Don’t let your four-legged family members feel left out when the rest of the fam is ripping open their Easter baskets—they deserve a visit from the Easter bunny, too! Inspired by those classic bunny treats, this DIY dog treat is an adorable way to tell your pup “Happy Easter,” and is sure to have them hopping over for seconds.
We’ve swapped out the unhealthy ingredients you’d usually find the human version of the candy, like marshmallow and food coloring, for dog-friendly substitutes, such as Greek yogurt and strawberries. Yum! Plus, this DIY dog treat is frozen, making it a great way to help your dog stay cool this spring.
So, what are you waiting for? Tell your pup, “Some bunny loves you,” with these classic bunny DIY dog treats—they couldn’t be easier to whip up!
What you'll need:
For yellow bunny treats:
- 1 ½ teaspoons of turmeric
- ½ cup chicken broth
- ½ cup plain nonfat Greek yogurt
- 2 ½ tablespoons of natural peanut butter*
*Note: Make sure your peanut butter does not contain xylitol, which is toxic to dogs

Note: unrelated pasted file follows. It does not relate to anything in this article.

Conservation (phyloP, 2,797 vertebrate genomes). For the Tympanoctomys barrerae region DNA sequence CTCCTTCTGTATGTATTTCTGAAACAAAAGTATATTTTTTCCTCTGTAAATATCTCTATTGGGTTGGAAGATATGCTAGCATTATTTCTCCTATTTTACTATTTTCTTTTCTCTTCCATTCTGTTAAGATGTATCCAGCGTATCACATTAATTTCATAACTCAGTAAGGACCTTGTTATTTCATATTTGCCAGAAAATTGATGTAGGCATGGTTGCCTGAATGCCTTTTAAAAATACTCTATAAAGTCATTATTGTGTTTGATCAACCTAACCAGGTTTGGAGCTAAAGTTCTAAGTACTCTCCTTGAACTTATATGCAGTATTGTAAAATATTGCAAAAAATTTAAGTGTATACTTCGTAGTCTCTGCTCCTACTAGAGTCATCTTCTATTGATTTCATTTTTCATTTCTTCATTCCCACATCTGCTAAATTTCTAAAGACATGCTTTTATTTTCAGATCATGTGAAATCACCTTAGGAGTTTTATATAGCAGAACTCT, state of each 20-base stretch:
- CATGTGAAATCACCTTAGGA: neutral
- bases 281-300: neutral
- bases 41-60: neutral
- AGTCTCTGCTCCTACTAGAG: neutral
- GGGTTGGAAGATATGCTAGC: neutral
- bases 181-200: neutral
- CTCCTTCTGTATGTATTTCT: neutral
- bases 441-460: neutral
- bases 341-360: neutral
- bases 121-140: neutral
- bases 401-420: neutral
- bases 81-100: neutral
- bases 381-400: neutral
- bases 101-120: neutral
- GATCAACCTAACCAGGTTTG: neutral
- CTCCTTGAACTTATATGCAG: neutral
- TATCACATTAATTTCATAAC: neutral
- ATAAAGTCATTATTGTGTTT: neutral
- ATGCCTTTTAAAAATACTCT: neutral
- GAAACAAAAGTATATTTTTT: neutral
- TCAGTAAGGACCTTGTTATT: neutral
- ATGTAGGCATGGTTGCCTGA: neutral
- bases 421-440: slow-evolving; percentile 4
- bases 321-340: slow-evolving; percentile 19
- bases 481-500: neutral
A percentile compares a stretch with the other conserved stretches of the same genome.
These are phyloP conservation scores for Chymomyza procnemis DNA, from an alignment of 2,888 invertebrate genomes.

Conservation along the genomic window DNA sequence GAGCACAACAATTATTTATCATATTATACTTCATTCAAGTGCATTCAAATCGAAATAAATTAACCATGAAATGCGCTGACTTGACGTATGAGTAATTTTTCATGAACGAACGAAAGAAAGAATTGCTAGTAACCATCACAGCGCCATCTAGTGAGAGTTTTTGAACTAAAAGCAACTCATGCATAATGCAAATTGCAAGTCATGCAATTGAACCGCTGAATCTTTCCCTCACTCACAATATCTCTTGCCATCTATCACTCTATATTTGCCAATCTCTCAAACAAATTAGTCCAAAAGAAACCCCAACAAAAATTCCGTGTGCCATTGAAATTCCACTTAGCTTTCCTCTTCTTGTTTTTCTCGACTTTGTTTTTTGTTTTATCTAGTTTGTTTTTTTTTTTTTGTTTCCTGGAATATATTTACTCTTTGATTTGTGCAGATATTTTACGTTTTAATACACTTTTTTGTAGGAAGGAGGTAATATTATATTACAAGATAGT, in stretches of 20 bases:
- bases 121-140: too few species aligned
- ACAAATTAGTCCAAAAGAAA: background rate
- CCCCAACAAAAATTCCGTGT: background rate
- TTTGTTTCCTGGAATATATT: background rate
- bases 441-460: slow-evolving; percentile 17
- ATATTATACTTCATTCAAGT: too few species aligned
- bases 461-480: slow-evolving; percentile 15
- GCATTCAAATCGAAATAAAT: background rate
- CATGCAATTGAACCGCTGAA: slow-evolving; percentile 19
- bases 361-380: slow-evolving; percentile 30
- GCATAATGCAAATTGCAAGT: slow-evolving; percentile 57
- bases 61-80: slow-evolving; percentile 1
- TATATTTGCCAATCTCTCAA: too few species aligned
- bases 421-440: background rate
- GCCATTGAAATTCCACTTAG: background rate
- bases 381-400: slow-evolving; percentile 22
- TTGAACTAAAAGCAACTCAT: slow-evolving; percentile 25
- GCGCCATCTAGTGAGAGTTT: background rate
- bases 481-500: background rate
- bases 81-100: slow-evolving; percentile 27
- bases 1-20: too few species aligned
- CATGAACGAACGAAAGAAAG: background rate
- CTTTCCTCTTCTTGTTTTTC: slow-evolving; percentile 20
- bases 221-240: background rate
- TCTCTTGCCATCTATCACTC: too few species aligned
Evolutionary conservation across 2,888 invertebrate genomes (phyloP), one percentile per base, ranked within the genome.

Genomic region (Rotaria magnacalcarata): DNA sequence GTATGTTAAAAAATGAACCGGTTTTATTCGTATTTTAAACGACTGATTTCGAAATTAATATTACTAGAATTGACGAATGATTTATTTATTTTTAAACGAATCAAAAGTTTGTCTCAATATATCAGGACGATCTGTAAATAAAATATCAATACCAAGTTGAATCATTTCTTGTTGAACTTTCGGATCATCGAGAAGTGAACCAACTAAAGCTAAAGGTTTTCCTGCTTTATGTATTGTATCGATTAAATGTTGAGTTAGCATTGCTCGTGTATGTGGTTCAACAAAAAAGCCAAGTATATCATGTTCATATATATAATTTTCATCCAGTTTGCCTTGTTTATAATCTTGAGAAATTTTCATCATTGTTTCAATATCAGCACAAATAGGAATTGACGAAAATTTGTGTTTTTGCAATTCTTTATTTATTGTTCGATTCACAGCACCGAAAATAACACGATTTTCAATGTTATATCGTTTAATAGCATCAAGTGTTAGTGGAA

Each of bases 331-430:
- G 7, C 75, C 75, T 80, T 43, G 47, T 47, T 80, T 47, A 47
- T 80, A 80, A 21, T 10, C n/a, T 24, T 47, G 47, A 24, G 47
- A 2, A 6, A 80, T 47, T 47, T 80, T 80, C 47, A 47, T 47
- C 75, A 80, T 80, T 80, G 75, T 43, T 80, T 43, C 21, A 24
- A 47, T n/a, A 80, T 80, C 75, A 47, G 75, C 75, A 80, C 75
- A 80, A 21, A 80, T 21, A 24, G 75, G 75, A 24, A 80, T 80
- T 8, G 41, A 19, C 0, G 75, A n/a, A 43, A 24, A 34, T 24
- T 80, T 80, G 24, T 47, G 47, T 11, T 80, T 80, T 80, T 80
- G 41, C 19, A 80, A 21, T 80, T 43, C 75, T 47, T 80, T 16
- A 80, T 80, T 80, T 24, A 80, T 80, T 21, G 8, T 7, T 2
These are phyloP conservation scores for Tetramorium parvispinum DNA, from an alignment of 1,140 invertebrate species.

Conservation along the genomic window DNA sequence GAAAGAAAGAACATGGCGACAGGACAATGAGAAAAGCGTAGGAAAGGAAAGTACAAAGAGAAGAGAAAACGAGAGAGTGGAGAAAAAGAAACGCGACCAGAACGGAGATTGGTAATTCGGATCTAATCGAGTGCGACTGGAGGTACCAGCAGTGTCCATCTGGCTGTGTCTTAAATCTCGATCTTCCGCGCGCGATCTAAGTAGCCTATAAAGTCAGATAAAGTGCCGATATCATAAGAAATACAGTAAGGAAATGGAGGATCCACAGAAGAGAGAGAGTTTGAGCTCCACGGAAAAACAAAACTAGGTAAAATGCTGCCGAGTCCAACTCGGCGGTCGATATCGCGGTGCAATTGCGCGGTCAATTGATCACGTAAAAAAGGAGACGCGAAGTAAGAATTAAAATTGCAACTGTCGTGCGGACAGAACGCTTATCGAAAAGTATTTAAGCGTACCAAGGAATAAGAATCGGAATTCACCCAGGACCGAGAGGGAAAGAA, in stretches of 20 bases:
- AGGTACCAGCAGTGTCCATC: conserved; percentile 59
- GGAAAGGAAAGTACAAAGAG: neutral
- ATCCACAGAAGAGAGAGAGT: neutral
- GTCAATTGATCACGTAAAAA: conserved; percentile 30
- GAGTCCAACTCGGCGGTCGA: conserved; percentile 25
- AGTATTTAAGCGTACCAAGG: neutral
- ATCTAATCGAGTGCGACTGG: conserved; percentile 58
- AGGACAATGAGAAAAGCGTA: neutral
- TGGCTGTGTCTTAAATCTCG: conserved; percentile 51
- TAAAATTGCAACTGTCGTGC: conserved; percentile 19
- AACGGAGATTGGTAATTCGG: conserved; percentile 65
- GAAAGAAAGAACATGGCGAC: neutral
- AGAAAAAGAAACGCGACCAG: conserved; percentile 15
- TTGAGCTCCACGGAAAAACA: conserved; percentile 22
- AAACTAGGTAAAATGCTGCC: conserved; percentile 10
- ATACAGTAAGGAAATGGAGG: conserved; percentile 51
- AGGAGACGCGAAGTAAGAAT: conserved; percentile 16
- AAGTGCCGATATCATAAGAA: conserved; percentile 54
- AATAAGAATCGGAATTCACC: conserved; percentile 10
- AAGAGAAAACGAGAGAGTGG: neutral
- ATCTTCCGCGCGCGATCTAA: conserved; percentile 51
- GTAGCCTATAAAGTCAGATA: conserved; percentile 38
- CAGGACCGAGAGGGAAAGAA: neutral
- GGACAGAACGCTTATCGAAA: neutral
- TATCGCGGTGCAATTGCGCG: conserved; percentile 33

For pink bunny treats:
- ¼ cup of chicken broth
- 3 tablespoons plain nonfat Greek yogurt
- ½ cup of frozen strawberries
- Bunny mold
- Measuring cup
- Measuring spoon
- 2 bowls
10 classic bunny treats
One treat per pup
Calories per yellow bunny treat:
Calories per pink bunny treat:
In a small saucepan, boil the turmeric and a half cup of chicken broth for 3 to 5 minutes. Allow to cool.
While the turmeric mixture is cooling, blend together the strawberries, 3 tablespoons of Greek yogurt, and ¼ cup of chicken broth until smooth.
Transfer the strawberry mixture to a separate bowl.
Blend together the peanut butter, a ½ cup of Greek yogurt, and the turmeric mixture until a smooth liquid.
Spoon both mixtures into your bunny molds, alternating between the two for both pink and yellow bunnies.
Freeze for two to three hours.
Pop your bunny treats out of the mold and serve to your pup.
You can store the treats in an airtight container for up to 3 days. Thaw before serving if frozen overnight.
This recipe was reviewed by a board-certified veterinary nutritionist. It is intended as a treat or snack. Treats should only constitute a small percentage of your pet’s daily food. If your pet is sensitive to fats, has any other health issues, or if you have any concerns, consult your pet’s veterinarian before offering this food item.